You're in the middle of a six-mile (9.65-kilometer) trek up the side of a mountain when your cell phone signal vanishes, taking your mobile hotspot or your WiMAX connection with it. If you've packed some Pringles, a few bits of hardware and some tools, you may still be able to save the situation.
Do a Web search for "Pringles can antenna," and you'll find multiple home-brewed solutions for creating a device to boost your WiFi signal. These Pringles "cantennas" are endlessly helpful, whether you're trying to access a neighbor's wireless network or boost your own while you're out in the wild. Keep in mind that FCC guidelines do apply, even to these homemade devices. Authors of these hacks are also careful to point out that you use these devices at your own risk.
If building electronics isn't your forte, you can also purchase a WiFi antenna booster. RadioLabs has written a great overview of the different types of WiFi antennae available today. Wireless Garden Inc. makes a WiFi antenna, the "Super Cantenna," small enough to be chucked into a backpack.
For an even more powerful WiFi boost, however, satellite is the only way to go. Read on for details!
Satellite Wi-Fi Antennae for the Seriously Addicted
There are many reasons for wanting or needing Internet access in very remote areas. Maybe you're conducting important research. Maybe you're part of a medical or rescue team. Whether your reason is noble or you've simply hit rock-bottom trying to access new episodes of "The Vampire Diaries" in the middle of the rainforest, the technology exists to access the Internet even in the world's wildest regions.
Internet addicts who plan to camp in the most remote parts of the world will need to step up to satellite technology. Satellite Internet service isn't cheap. This type of service is popular on ships, on transcontinental vehicles and for use by first responders. One popular satellite Internet provider, Ground Control, advertises portable models starting around $1,650 and ranging up to $13,000+ [source: Groundcontrol]. The hardware is only part of the picture, however. You'll also need to pay for the data you download.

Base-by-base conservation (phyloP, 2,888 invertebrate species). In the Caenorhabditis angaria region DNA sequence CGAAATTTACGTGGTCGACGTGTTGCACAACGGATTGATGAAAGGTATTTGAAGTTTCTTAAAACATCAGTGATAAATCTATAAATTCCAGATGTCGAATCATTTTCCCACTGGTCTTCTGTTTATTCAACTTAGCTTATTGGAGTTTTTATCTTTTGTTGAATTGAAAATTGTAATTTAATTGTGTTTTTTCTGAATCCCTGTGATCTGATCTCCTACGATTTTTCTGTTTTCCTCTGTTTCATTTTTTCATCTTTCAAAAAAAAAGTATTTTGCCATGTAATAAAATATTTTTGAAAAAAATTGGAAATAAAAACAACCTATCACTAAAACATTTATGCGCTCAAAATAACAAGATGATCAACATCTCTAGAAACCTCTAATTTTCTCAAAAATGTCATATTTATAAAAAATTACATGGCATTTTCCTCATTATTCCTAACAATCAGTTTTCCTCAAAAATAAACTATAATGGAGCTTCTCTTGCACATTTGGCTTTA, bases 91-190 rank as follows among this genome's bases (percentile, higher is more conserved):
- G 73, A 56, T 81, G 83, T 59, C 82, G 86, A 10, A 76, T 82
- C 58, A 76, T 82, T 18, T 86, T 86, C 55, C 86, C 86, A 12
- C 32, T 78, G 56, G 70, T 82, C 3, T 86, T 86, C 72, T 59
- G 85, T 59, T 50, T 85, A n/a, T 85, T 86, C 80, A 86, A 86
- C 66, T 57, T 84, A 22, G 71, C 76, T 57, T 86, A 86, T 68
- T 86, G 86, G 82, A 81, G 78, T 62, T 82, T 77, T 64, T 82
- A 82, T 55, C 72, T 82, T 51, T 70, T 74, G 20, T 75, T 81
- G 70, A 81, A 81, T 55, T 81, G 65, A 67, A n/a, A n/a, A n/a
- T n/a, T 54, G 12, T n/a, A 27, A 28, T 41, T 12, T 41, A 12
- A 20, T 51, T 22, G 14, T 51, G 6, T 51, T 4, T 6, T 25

Even if you invest in one of these systems, you will still need a way to power the device. We look at alternative ways to charge your Internet devices in our final section.
Power Up! The Plug-less Path to Power
Electrical outlets are few and far between when you're out in the wild, and lugging a generator into the jungle isn't always practical.
One nifty little alternative power source is the wind-up cell phone charger. Wind a small hand crank to create kinetic energy. Wind-up chargers store up kinetic energy and convert it usable power. Similarly, rechargeable kinetic batteries are under development. Design engineers Yeon Kyeong Hwang and Mieong Ho Kang have proposed a rechargeable AA battery design that uses a spring and a twisting action to charge a Ni-mH battery, and Brother is researching technology that would utilize a shaking action to recharge batteries [sources: Yankodesign, Samaniego].
Until kinetic rechargeable batteries become commercially available, you can invest in a battery or solar-powered USB charger. If you are so inclined, you can even make your own from a kit such as the MintyBoost. Before purchasing or building a battery powered USB charger, be sure to check whether it will work for the device you want to power.
Got another essential gadget for staying wired up when you're camping out? Be sure to let us know in the comments! Find an article on how wind-up chargers work, as well as other related HowStuffWorks.com articles, on the next page.
HowStuffWorks looks at the popularity of hiking in the U.S.